White House defends using 'Cuban Twitter' to stir unrest

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WASHINGTON -- The Obama administration on Thursday defended its creation of a Twitter-like Cuban communications network to undermine the communist government, declaring that the secret program was "invested and debated" by Congress and wasn't a covert operation that required White House approval.

But two senior Democrats on congressional intelligence and judiciary committees said they had known nothing about the effort, which one of them described as "dumb, dumb, dumb." A showdown with that senator's panel is expected next week, and a House oversight subcommittee's Republican chairman said it, too, would look into the program.

An Associated Press investigation found that the network was built with secret shell companies and financed through a foreign bank. The project, which lasted more than two years and drew tens of thousands of subscribers, sought to evade Cuba's stranglehold on the Internet with a primitive social media platform.

First, the network was to build a Cuban audience, mostly young people. Then, the plan was to push them toward dissent.

Yet its users were neither aware that it was created by a U.S. agency with ties to the State Department, nor that U.S. contractors were gathering personal data about them, in the hope that the information might be used someday for political purposes.

It is unclear whether the scheme was legal under U.S. law, which requires written authorization of covert action by the president as well as congressional notification.

White House spokesman Jay Carney said he was unaware of White House individuals who had known about the program.

The Cuban government declined a request for comment.

USAID's top official, Rajiv Shah, is to testify Tuesday on the agency's budget before the Senate Appropriations' State Department and foreign operations subcommittee. Panel chairman Patrick Leahy, D-Vt., is the senator who called the project "dumb, dumb, dumb" during an appearance Thursday on MSNBC.

The administration said early Thursday that it had disclosed the initiative to Congress -- Mr. Carney said the program had been "debated in Congress" -- but hours later, State Department spokeswoman Marie Harf said the administration had offered to discuss funding for it with congressional panels that approve federal programs and budgets.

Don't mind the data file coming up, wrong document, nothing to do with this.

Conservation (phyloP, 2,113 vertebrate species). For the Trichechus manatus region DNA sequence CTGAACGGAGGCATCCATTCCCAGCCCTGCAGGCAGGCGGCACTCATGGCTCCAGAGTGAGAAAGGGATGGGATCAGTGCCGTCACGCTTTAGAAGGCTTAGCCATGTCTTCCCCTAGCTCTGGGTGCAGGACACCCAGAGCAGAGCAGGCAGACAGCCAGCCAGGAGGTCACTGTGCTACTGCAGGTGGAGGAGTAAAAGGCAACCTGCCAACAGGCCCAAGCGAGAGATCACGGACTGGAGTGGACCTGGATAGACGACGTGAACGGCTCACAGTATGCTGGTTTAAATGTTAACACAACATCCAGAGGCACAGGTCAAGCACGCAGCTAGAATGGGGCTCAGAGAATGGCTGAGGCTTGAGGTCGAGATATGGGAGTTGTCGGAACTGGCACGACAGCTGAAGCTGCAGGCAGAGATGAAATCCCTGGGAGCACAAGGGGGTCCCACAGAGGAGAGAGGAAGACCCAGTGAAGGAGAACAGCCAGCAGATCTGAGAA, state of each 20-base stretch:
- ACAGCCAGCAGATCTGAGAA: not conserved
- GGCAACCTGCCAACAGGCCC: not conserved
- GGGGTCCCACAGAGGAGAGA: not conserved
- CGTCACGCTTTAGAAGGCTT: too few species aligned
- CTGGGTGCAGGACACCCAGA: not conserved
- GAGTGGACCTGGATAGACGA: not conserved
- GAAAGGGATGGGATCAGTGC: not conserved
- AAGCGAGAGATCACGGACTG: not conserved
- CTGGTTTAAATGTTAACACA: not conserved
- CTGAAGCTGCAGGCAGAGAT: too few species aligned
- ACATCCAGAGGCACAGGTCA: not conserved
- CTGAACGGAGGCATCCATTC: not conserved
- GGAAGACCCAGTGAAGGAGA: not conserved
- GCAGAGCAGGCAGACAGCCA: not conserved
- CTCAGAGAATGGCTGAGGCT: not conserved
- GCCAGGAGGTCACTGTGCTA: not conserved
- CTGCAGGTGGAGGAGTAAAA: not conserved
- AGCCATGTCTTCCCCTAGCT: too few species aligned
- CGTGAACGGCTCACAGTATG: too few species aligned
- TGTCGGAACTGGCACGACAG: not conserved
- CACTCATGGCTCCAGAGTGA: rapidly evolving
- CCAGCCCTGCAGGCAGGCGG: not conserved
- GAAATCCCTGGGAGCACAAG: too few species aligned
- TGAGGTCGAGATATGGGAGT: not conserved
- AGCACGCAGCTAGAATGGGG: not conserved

Ms. Harf described the program as "discreet," but said it was in no way classified or covert. She also said the project, dubbed ZunZuneo, did not rise to a level that required the secretary of state to be notified. Neither former Secretary of State Hillary Rodham Clinton nor John Kerry, the office's current occupant, was aware of ZunZuneo, she said.

In his prior position as Senate Foreign Relations Committee chairman, Mr. Kerry had asked congressional investigators to examine whether U.S. democracy promotion programs in Cuba were operated according to U.S. laws, among other issues.

The resulting report, released by the Government Accountability Office in January 2013, does not examine whether the programs were covert, nor does it contend that any U.S. laws were broken. The GAO report does not specifically refer to ZunZuneo, but does note that USAID programs included "support for the development of independent social networking platforms."

Mr. Leahy and Maryland Rep. C.A. Dutch Ruppersberger, the House Intelligence Committee's top Democrat, said they were unaware of ZunZuneo. "I know they said we were notified," Mr. Leahy said. "We were notified in the most oblique way, that nobody could understand it. I'm going to ask two basic questions: Why weren't we specifically told about this, if you're asking us for money? And secondly, whose bright idea was this anyway?"

"That is not what USAID should be doing," said Rep. Jason Chaffetz, R-Utah, chairman of the House Oversight and Government Reform national security subcommittee. "USAID is flying the American flag and should be recognized around the globe as an honest broker of doing good. If they start participating in covert, subversive activities, the credibility of the United States is diminished."

But other lawmakers voiced support for ZunZuneo, slang for a Cuban hummingbird's tweet.

Senate Foreign Relations Committee chairman Bob Menendez, D-N.J., said USAID should be applauded for giving people in Cuba a less-controlled platform to talk to each other. "The whole purpose of our democracy programs, whether it be in Cuba or other parts of the world, is in part to create a free flow of information in closed societies," he said.

The estimated $1.6 million spent on ZunZuneo was publicly earmarked for an unspecified project in Pakistan, public government data show, but those documents don't reveal where the funds were actually spent.

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